After several decades of research in news value theory, several basic questions are still open. First, do news factors have different news values for different types of media outlets, for example street sold papers and national quality papers; commercial TV stations and public broadcast stations, etc.? This can be answered by determining correlations between news factors and prominence of news calculated for different types of media. Because of the limited evidence of this design, a definite answer cannot be given.
Second, do news factors have different news values in different countries or – as Galtung and Ruge (1965) have speculated – in different cultures? There are hints on similarities as well as on differences (Shoemaker & Cohen 2006), but for the reasons mentioned above there is no clear evidence.
Third, are news values of news factors constant or do they change in the course of time? Quantitative studies in the news coverage over several decades (Westerstahl & Johansson 1994) and several centuries (Wilke 1984) indicate that the relevance of at least some news factors has changed. For example, in foreign news of the Swedish press from 1912 to 1972, in some periods the news factor “negativism” explains more than twice as much variance as in others. In addition, news on spectacular events increases the news value of news factors. Therefore, after so-called “key events,” similar but relatively unimportant events become very newsworthy (Kepplinger & Habermeier 1995).
Fourth, are news values of news factors independent of the available input of news stories? So far, news factors have been counted and their intensity added, assuming that the news values of news factors do not depend on the competition between news stories. This assumption most likely does not hold. Instead, there is strong evidence from experimental studies that the news value of a news factor given in a news report decreases if the same news factor is given in a competing news story with higher intensity (e.g., more victims in an accident). To put it differently: the news values of news factors (and the newsworthiness of news reports) depend on the competition between the available inputs.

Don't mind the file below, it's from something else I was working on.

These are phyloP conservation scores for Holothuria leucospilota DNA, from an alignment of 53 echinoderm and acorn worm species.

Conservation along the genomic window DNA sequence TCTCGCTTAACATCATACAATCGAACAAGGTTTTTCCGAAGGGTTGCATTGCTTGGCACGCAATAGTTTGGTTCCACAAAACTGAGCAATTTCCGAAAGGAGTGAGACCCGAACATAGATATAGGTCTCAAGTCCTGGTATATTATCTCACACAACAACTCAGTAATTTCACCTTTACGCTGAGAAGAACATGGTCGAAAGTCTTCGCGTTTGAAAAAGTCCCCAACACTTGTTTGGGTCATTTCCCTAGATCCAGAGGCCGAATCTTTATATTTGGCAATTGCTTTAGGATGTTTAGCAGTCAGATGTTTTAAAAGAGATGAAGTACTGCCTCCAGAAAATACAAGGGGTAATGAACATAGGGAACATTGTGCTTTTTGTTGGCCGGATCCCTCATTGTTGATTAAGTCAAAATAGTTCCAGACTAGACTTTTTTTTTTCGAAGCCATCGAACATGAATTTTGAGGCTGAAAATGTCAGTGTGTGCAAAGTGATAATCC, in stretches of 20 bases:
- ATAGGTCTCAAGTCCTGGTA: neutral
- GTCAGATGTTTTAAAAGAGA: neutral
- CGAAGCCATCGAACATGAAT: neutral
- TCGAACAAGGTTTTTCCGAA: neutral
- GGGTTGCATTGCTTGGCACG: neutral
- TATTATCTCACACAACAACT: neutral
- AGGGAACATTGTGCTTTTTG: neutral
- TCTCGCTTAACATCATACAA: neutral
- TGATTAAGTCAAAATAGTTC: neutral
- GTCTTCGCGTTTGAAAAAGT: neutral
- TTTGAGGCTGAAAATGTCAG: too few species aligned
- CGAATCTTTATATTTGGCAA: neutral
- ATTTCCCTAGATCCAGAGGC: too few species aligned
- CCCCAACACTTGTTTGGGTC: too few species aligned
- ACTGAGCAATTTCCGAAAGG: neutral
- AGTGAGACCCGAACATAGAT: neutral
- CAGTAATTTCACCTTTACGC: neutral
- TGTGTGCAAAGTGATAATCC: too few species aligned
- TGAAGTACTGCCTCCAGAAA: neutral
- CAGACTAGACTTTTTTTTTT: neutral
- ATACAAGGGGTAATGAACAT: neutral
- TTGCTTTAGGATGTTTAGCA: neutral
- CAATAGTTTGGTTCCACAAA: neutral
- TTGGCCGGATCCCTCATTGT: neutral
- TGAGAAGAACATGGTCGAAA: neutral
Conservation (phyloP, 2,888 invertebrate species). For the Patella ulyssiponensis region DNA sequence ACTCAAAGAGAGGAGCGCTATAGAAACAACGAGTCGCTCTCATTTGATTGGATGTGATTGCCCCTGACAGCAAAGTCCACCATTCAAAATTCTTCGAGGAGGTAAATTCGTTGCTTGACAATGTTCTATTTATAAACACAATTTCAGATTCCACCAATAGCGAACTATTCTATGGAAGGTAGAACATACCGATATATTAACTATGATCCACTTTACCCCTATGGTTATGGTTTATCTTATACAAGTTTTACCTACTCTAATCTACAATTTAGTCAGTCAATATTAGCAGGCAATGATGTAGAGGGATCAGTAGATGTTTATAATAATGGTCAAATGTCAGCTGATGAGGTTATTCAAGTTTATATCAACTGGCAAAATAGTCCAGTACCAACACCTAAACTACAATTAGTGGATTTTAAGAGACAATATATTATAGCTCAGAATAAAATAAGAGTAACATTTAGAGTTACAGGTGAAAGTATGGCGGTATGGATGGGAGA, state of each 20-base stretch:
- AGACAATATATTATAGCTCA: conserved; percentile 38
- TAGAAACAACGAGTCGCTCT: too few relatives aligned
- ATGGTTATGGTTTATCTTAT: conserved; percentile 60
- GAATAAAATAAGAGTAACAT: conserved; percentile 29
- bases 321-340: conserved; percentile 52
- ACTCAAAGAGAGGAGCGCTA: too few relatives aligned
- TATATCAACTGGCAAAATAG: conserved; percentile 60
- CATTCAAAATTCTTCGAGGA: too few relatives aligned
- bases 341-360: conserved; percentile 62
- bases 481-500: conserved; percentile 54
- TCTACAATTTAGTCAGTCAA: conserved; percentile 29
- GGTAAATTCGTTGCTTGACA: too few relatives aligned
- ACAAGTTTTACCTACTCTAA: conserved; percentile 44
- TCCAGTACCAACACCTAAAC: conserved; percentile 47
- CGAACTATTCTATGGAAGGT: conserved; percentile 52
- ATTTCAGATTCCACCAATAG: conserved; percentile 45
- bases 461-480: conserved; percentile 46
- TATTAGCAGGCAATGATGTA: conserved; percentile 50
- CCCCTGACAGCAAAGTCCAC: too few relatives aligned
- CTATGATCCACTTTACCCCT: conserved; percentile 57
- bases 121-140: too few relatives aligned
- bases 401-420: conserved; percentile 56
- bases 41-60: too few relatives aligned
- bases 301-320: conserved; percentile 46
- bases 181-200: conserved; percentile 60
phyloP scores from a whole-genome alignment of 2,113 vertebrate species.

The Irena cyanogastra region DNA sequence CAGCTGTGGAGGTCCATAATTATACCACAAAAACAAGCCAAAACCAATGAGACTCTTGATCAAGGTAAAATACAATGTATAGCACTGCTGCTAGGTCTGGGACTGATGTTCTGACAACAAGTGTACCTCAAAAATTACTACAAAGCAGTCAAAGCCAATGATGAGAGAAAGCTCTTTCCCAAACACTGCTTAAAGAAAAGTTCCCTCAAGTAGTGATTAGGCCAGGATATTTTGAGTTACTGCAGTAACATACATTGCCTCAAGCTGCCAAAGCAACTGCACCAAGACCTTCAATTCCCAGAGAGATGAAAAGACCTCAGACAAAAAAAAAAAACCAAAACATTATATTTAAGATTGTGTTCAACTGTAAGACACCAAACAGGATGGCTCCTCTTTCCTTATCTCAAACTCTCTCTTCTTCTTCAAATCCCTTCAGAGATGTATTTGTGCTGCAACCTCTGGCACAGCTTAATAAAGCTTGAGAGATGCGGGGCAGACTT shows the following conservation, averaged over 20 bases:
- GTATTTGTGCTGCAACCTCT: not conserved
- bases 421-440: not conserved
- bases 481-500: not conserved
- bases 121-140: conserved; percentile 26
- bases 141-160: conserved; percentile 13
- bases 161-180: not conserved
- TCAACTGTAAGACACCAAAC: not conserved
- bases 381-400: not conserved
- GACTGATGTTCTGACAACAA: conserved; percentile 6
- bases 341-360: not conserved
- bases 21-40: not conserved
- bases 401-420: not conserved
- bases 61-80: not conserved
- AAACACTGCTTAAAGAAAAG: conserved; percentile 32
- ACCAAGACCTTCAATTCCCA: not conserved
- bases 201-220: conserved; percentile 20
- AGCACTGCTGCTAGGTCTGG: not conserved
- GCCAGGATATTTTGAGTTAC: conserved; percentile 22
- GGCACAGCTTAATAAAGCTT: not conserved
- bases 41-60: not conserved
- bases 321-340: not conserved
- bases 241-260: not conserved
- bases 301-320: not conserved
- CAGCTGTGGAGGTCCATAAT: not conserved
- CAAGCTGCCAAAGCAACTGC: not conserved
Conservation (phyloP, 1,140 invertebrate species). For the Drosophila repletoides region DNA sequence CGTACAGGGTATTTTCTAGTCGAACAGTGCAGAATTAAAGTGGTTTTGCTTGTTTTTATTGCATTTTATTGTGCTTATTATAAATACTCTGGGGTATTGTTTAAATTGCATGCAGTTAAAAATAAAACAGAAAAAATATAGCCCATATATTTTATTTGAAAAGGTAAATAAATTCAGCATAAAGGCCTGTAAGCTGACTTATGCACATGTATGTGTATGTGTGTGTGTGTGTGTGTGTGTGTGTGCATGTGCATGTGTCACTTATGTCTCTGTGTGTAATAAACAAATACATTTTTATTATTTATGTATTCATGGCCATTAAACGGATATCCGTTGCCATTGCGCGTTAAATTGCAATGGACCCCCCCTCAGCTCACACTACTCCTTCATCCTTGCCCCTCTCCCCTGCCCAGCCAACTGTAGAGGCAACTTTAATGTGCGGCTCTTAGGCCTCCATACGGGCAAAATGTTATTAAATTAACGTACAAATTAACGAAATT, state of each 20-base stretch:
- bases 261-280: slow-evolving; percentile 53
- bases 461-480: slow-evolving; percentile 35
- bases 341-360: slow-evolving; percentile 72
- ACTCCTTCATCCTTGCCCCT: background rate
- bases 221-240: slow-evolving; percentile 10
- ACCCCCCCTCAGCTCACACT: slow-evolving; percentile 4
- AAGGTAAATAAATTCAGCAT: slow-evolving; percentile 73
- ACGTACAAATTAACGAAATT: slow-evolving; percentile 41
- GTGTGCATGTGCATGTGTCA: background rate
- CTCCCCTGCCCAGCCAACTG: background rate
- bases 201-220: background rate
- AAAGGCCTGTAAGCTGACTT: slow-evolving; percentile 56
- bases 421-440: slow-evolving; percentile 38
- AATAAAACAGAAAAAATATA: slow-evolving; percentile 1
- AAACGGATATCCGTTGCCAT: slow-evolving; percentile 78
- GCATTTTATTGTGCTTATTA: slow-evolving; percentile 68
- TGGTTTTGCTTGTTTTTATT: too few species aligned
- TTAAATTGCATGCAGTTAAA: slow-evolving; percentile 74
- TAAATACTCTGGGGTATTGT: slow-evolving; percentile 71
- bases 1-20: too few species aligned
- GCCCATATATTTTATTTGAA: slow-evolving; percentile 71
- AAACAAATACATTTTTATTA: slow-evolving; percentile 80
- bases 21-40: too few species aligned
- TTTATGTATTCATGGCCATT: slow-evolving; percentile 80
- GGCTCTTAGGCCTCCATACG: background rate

Fifth, are news values of news factors independent of the events or topics covered? Most authors who apply content analysis to research the relevance of news factors code the topics or the type of events covered (accidents, crime, unemployment etc.), rather than just the news factors of news stories. But when the relevance of news factors is analyzed, the topics of the news are rarely controlled. Nevertheless, there is clear experimental evidence of correlations between the news values of some news factors and some types of events. For example, in news reports on train accidents, the news factor “damage” has a high news value, even if only little damage has been reported (Kepplinger & Ehmig 2006).
Sixth, can news values of news factors always be regarded as causes of the newsworthiness of news reports? Nearly all authors apply causal theory to the interpretation of correlations between news factors and newsworthiness. As Staab (1990) has demonstrated, this interpretation is questionable, because newsmakers might intentionally add news factors to their news stories to make them more newsworthy. For example, when they cover an accident they might mention an uninvolved, distant, but prominent relative of a victim. In this case, the news factor “prominence” would not be a cause of the newsworthiness of the news report but a means to make the story newsworthy. To put it differently, the news factor would be a functional prerequisite of the report’s newsworthiness and we would have to add to the causal a functional theory. If this is true, a paradox exists: the use of news factors as means by journalists requires a functional explanation. But their attempts to increase the newsworthiness by the inclusion of additional news factors is only successful when the causal theory is correct; that is, when the included news factor actually has the impact on newsworthiness which it is supposed to have.
Seventh, what is the relationship between the events covered, news stories about events, and news factors included in these news stories? Here, several important questions come into play: How do mere occurrences become events and how does an event become a news story (Fishman 1980)? Which parts of occurrences belong to an event? Does a statement by a top official (news factor “elite people”) belong to an air crash or are these two events? What influence does the definition of an event have on the inclusion or exclusion of news factors? Obviously, the inclusion of the statement (news factor “elite person”), that is, a broad definition of the event “air crash,” increases the number of news factors and thus the newsworthiness of the news report. If this is correct, the news factor “elite person” is not an independent but an intervening variable (Staab 1990). From this, one can conclude that news value theory only provides a comprehensive explanation of the selection and presentation of news if information on reality is covered or the activities in the newsroom are taken into consideration. Therefore, it is not an alternative but a supplement to other theories of news selection.